Again, they're both compromises. Ideally you'd want an engine with a completely flat torque curve that delivers the same torque no matter how fast it's spinning, but that's not really possible. The electric motors in things like the Tesla, which deliver maximum torque at 0rpm, are neat and that's one of the things that makes them so mechanically simple: the transmission is just a single fixed gear. But even that doesn't give you the anticipatory abilities of a manual.

The automatic that Chevy used throughout the 1950s and early 1960s was the two-speed Powerglide. Rough, jerky and downright bombproof. Even the 1961 Impala SS could be had with a 305 hp big-block V8 coupled to a truck Powerglide with more aggressive gearing.

Higher end Pontiacs, and all Oldsmobiles and Cadillacs could be equipped with GM's Hydra-Matic transmission. It came with a staggering four forward gears, and was smooth and reliable. It also added over 400 pounds to the curb weight of a car.

Now, manual or automatic is really a preference thing. If you use your car as an appliance, you'll want an automatic. If your driving experience is the union of man and machine, you'll want a stick

Sunshine89 has a new favorite as of 04:24 on May 12, 2014

Zig-Zag
Aug 29, 2007

Why don't we just start shooting tar heroin instead?

Yeah I had a manual for 2 weeks then drove it from Louisiana to south Carolina. Definitely learned quick. Also there are NO hills in new Orleans so driving in sc was stall city man. It was so stressful.

dissss
Nov 10, 2007

I'm a terrible forums poster with terrible opinions.

Here's a cat fucking a squid.

Jerry Cotton posted:

No it's not.

Uhh yes it is. Either way there are situations where you need to select a lower gear.

leidend posted:

On the other hand there are no highways in most of Vancouver so manuals are a tedious pain when you have to stop every two blocks.

If you drive one for a week in traffic you won't even notice you're changing gears

Zopotantor
Feb 24, 2013

...und ist er drin dann lassen wir ihn niemals wieder raus...


Last Chance posted:

Wow, I had no idea that obsolete tech like manual transmissions were still in heavy use around the world. Love this thread.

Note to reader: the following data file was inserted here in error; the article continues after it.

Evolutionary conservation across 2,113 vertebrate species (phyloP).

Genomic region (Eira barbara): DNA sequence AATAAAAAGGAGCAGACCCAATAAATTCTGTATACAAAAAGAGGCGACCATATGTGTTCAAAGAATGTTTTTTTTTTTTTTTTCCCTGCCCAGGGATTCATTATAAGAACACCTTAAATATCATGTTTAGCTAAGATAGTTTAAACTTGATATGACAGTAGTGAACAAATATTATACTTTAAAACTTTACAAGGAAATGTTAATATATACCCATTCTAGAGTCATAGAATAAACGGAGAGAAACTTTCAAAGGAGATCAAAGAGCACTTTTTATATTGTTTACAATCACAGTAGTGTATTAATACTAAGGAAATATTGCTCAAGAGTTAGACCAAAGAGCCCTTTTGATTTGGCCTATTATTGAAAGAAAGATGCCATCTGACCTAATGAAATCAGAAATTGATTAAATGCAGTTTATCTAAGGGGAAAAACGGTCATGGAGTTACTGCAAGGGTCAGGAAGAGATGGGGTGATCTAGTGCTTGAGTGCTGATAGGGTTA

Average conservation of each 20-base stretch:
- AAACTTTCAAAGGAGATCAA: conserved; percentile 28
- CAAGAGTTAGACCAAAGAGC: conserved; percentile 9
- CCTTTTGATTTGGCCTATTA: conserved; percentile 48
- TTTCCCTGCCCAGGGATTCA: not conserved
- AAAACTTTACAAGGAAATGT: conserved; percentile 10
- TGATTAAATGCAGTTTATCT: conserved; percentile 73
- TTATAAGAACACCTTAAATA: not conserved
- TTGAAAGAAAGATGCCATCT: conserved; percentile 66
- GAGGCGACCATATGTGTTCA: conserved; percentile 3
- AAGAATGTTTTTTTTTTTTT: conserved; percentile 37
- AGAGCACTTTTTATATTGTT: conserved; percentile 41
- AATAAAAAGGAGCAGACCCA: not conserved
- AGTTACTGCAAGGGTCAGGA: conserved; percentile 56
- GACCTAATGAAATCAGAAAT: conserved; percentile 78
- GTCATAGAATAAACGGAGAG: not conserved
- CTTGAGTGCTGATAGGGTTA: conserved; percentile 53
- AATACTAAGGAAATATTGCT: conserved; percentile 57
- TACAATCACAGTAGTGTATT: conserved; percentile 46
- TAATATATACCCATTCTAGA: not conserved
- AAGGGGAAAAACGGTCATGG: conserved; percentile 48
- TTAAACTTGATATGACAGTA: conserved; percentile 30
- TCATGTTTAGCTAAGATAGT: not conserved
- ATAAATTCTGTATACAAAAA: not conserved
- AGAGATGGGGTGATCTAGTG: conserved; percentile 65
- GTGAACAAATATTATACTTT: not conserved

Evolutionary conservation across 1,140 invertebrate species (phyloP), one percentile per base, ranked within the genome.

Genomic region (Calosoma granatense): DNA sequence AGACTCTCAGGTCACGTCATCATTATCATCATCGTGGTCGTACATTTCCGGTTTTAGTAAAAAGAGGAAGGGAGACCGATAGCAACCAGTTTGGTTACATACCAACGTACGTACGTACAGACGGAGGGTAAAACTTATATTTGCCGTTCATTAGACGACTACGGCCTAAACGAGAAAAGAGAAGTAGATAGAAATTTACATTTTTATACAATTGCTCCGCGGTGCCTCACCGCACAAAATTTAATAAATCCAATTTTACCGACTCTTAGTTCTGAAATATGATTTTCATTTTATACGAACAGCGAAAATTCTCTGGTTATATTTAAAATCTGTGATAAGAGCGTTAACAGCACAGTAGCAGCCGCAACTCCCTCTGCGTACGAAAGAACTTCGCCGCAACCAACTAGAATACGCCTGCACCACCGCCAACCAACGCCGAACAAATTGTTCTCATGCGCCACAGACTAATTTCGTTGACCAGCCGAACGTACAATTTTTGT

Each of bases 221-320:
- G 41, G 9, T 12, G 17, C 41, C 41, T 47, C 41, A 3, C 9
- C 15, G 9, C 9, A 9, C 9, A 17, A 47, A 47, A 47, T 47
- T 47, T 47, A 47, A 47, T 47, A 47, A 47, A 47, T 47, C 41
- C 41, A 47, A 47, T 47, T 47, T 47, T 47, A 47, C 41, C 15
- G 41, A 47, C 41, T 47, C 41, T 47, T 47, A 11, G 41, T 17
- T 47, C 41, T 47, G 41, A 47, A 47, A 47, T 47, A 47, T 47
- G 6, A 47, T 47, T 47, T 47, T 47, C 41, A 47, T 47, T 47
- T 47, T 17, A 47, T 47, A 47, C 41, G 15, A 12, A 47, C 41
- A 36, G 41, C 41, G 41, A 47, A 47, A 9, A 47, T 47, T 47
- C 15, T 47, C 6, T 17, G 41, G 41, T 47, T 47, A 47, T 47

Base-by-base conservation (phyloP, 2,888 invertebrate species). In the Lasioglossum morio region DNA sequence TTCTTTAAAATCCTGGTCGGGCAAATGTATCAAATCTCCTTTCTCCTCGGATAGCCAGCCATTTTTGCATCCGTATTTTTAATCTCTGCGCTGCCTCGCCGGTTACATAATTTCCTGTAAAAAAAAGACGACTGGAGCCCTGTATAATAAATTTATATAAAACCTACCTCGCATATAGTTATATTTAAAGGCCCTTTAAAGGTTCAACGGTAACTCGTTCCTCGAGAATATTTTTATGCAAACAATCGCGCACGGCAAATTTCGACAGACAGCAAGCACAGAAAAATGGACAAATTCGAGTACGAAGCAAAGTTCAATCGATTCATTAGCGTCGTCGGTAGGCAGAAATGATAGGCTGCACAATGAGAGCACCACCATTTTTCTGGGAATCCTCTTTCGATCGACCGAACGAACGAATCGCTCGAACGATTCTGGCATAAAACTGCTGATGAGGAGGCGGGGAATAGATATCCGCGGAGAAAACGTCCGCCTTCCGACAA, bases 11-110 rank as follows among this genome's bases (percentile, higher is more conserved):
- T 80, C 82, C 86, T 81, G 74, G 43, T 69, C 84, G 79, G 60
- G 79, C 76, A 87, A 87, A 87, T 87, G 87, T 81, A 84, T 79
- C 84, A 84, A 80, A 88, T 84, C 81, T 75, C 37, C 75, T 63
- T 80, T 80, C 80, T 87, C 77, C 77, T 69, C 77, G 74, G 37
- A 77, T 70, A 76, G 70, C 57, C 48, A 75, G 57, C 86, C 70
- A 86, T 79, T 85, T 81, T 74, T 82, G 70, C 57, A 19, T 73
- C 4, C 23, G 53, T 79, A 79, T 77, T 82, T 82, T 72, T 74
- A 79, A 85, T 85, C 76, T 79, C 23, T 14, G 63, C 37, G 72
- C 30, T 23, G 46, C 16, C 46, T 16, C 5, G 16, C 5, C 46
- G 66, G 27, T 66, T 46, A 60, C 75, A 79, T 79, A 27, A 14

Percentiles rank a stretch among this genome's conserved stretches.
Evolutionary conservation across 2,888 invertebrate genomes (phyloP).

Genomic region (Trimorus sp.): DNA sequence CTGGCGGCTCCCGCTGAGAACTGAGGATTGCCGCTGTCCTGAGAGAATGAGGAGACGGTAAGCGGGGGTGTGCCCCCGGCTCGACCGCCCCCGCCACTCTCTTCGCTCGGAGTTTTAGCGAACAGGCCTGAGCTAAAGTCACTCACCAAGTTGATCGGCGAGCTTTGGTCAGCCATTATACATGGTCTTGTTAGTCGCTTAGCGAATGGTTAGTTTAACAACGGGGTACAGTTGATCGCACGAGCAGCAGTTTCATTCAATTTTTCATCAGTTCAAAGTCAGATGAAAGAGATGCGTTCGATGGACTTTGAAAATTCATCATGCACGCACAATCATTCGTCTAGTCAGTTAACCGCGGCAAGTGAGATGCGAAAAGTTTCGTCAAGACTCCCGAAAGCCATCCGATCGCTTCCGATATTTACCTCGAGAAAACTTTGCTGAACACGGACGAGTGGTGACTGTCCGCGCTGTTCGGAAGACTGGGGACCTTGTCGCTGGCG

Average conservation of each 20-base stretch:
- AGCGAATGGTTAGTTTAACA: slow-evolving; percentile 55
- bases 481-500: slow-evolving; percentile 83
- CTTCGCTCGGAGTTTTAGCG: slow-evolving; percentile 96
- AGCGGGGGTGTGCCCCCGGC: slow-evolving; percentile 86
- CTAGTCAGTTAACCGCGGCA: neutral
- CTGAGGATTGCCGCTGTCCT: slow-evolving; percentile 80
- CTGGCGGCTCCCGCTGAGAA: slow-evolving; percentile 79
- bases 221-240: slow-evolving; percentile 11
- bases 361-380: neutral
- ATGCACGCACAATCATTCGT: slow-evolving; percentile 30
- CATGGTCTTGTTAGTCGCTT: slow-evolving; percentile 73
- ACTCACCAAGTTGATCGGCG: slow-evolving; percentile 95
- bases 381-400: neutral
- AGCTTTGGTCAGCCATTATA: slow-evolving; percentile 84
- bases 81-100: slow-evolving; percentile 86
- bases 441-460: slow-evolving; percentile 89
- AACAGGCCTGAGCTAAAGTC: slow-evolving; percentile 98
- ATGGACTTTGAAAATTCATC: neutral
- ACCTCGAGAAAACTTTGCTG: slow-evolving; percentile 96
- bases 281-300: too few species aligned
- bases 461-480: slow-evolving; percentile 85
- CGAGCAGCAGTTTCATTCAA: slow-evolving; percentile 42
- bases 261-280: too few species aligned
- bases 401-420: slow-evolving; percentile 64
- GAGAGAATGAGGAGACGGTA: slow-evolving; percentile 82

Yeah, let's talk about really obsolete stuff... like unsynchronized manual transmissions. Clutch, shift into neutral, HIT THE GAS, clutch, shift into next gear,...

Peanut Butler
Jul 25, 2003





dissss posted:

Serious question - how on earth did you get your license without knowing that?

Learned on a manual, and in Kansas, no less. Even if I had learned on an automatic, forcing 1st and 2nd gear doesn't really get much use around here, and I can't recall knowing how the car works to be a prerequisite for driving- it was mostly traffic rules and a quick driving test around the sparse part of town.

Caedus
Sep 11, 2007

It's good to have a sense of scale.



leidend posted:

I have a 100hp Mazda 2 with auto and live and work on the coast mountains of British Columbia with no problem. Get some momentum going and any hill is ok.


On the other hand there are no highways in most of Vancouver so manuals are a tedious pain when you have to stop every two blocks.

How are you supposed to build up momentum if you're doing 20 up the mountain highway with 500 other cars?

I drove a stick from Ontario to Atlanta, GA and back, then to BC a year later. The car handled everything fine, until Vancouver traffic killed it within a month. It's not fair to have LA traffic and BC geography. I agree that manual cars are way more enjoyable to drive but I gave up and bought an auto when I had the chance because I already knew what I was in for.

Silmarildur
Jan 30, 2005

Thats what I'm Tolkien about.

Zopotantor posted:

Yeah, let's talk about really obsolete stuff... like unsynchronized manual transmissions. Clutch, shift into neutral, HIT THE GAS, clutch, shift into next gear,...

I learned to drive stick on a BMW and not too long after tried my cousin's manual Saturn wagon. It felt like I had trained to be a fighter pilot and was being asked to drive a golf cart. Double clutching on the other hand is a strange and beautiful art. I've been a mechanic for a few years now, and love to feeling of the opaque layers of something you interact with daily being stripped away. Downshifting my dad's MG A with its toasted 2nd gear synchro collar is great fun while driving up a mountain in a car with like 60 HP. Trying to visualize the speed of the input shaft as you let off the clutch and the output shaft being spun by the wheels quickly changes from a fun thought experiment to being terrifying when a truck that could literally run your entire car over is barreling up behind you. Anyway, I love cars and manual transmissions. The elitism is pretty silly though. I drive a 90s Mercedes that is basically just a luxury rocket with a go fast pedal and I love it. I do miss having a manual as a daily driver for the constant sense that I could be improving my skill and that the limitation is me and not my equipment though.

Jeherrin
Jun 7, 2012


Zopotantor posted:

Yeah, let's talk about really obsolete stuff... like unsynchronized manual transmissions. Clutch, shift into neutral, HIT THE GAS, clutch, shift into next gear,...

My father taught me the magic of double clutching (I think, in the UK, we call it double de-clutching) and it's wonderful. Get it right, and you can change gear without the clutch at all, because you've matched the RPM. Not, of course, to be recommended unless you want very shiny nubbins instead of actual teeth on your gears... My father's mid-life crisis car is an Austin Healey 3000 (Mk 1, I think, or maybe Mk 2) and that has no syncromesh between 1st and 2nd. It's also got straight cut teeth for 1st, so it's quite noisy in 1st... those two things combined made the first time I drove it a terrifying experience.